MARGARET CARLSON, BLOOMBERG COLUMNIST:  Well, you know, every debate needs its lively character, just the way Desi needed Lucy.


CARLSON:  You know, it helps liven up the program.  But we no longer need Dennis Kucinich now because Mike Gravel is filling that role, and that‘s—that‘s what he did.

MATTHEWS:  Has his radical, out-of-the-box challenge to the established Democrats thrown Obama into the same box as Hillary?  Has that had that effect?

CARLSON:  I don‘t think so because he said a couple of times—he‘s very good and reminding viewers and voters that he didn‘t vote for the war, he knew it was a mistake from the beginning.


CARLSON:  And Hillary still has to defend she voted for the war.

MATTHEWS:  John Fund,, your thoughts on the performance of everybody last night.

FUND:  Well, I think Mike Gravel is just unadulterated pure breath of fresh air.  I mean, you always do need a radical in the race.  Next week at the Republican debate you‘re moderating, it‘s probably going to be Ron Paul, who‘s a constitutionalist.  He votes no against everything.  Purity I think can clarify the positions of the other candidates.

I think the presidential wing of the Democratic Party had a good night last night.  They were all unified on the war.  They all spoke more or less with one voice.  They attacked Bush, not themselves.  I think they had a much better week than the congressional wing, which I think had some real problems, Senator Harry Reid saying the war was lost...


FUND:  ... Nancy Pelosi, her negatives in the latest “Wall Street Journal”/NBC poll, Chris—her negatives are now ahead of her positives.  So that shows the residue of her trip to Syria and other problems.

MATTHEWS:  Well, I saw a job approval on her this week that said 53 percent.  So...

FUND:  Well, I‘m talking about the “Journal” poll and the NBC poll. 


Well, I guess I should be loyal to that one as well.  You have caught me there.

Joe—I mean—let‘s go to Joe Biden.  Let‘s take a look at Joe Biden‘s short answer to a long question. 


BRIAN WILLIAMS, MODERATOR:  An editorial in “The Los Angeles Times” said, “In addition to his uncontrolled verbosity, Biden is a gaffe machine.”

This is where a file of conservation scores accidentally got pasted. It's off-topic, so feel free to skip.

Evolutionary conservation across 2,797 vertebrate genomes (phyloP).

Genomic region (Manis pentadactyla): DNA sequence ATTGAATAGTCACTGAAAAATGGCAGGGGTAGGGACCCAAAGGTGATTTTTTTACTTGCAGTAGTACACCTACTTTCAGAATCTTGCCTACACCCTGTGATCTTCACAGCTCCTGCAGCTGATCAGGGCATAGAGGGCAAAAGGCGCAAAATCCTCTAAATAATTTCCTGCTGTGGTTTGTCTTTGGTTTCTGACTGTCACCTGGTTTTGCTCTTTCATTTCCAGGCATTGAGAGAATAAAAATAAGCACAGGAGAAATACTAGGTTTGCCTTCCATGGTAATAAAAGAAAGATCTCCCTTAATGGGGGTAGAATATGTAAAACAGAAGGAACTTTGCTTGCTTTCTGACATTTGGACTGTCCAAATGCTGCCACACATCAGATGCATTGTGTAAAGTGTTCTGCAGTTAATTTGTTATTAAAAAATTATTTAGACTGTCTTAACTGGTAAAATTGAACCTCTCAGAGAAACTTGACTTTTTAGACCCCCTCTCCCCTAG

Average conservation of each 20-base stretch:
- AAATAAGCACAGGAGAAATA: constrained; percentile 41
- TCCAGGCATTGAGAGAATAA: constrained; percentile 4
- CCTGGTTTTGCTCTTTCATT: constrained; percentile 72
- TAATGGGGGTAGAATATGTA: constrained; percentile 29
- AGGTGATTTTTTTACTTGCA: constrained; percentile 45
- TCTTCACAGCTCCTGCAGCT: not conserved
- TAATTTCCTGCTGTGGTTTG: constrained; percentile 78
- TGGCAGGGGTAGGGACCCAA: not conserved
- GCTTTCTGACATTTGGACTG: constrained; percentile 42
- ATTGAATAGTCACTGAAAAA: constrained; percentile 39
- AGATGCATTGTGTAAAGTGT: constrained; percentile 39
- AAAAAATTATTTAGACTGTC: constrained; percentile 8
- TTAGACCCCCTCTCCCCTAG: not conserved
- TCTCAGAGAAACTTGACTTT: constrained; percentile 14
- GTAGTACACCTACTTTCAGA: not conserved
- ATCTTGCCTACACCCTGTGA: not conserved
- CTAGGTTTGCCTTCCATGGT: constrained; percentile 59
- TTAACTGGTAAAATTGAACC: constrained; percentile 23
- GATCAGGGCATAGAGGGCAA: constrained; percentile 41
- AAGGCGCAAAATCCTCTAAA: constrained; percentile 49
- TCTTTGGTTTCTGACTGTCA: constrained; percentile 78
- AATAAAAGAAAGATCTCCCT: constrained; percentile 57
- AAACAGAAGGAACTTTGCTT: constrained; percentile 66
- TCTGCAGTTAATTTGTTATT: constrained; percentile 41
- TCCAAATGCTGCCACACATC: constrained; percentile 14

Can you reassure voters in this country that you would have the discipline you would need on the world stage, Senator?



WILLIAMS:  Thank you, Senator Biden.



MATTHEWS:  That was a great—that was a great double-take there from our colleague Brian, because he really gave—he gave Joe Biden a lot credit for that one-word answer.  He really...


MATTHEWS:  It was a Johnny Carson moment, really.

CARLSON:  It—well, both of them did well in that.

In a debate with that many people, a one-liner stands out.  And the best one-liner is a one-word one-liner.


CARLSON:  And that was a good moment.

And Senator Biden had a good night in general. 

MATTHEWS:  Yes, I thought so.


CARLSON:  .. political solution for Iraq.

MATTHEWS:  What did you think about Biden last night, John? 

FUND:  Well, I think Biden recovered from some of his earlier flip-flops and problems when he announced his campaign.

But let‘s face it.  He hasn‘t raised that much money.  He doesn‘t have nearly the kind of financial resources that Chris Dodd, who is chairman of the Banking Committee, does. 

I think he is in this race, frankly, to audition for secretary of state in the next Democratic administration...


MATTHEWS:  God, a meeting of the minds.  I think you might be right, John.  I think you might be right, because you thought that when he gave that courteous kudo to Mrs. Clinton, didn‘t you, Senator Clinton?

FUND:  Clearly, a job application is in the mail. 



MATTHEWS:  Here is Bill Richardson, the governor of New Mexico, the former U.N. ambassador, the former energy secretary, former U.S.  congressman.

He was asked about the resignation of Attorney General Gonzales.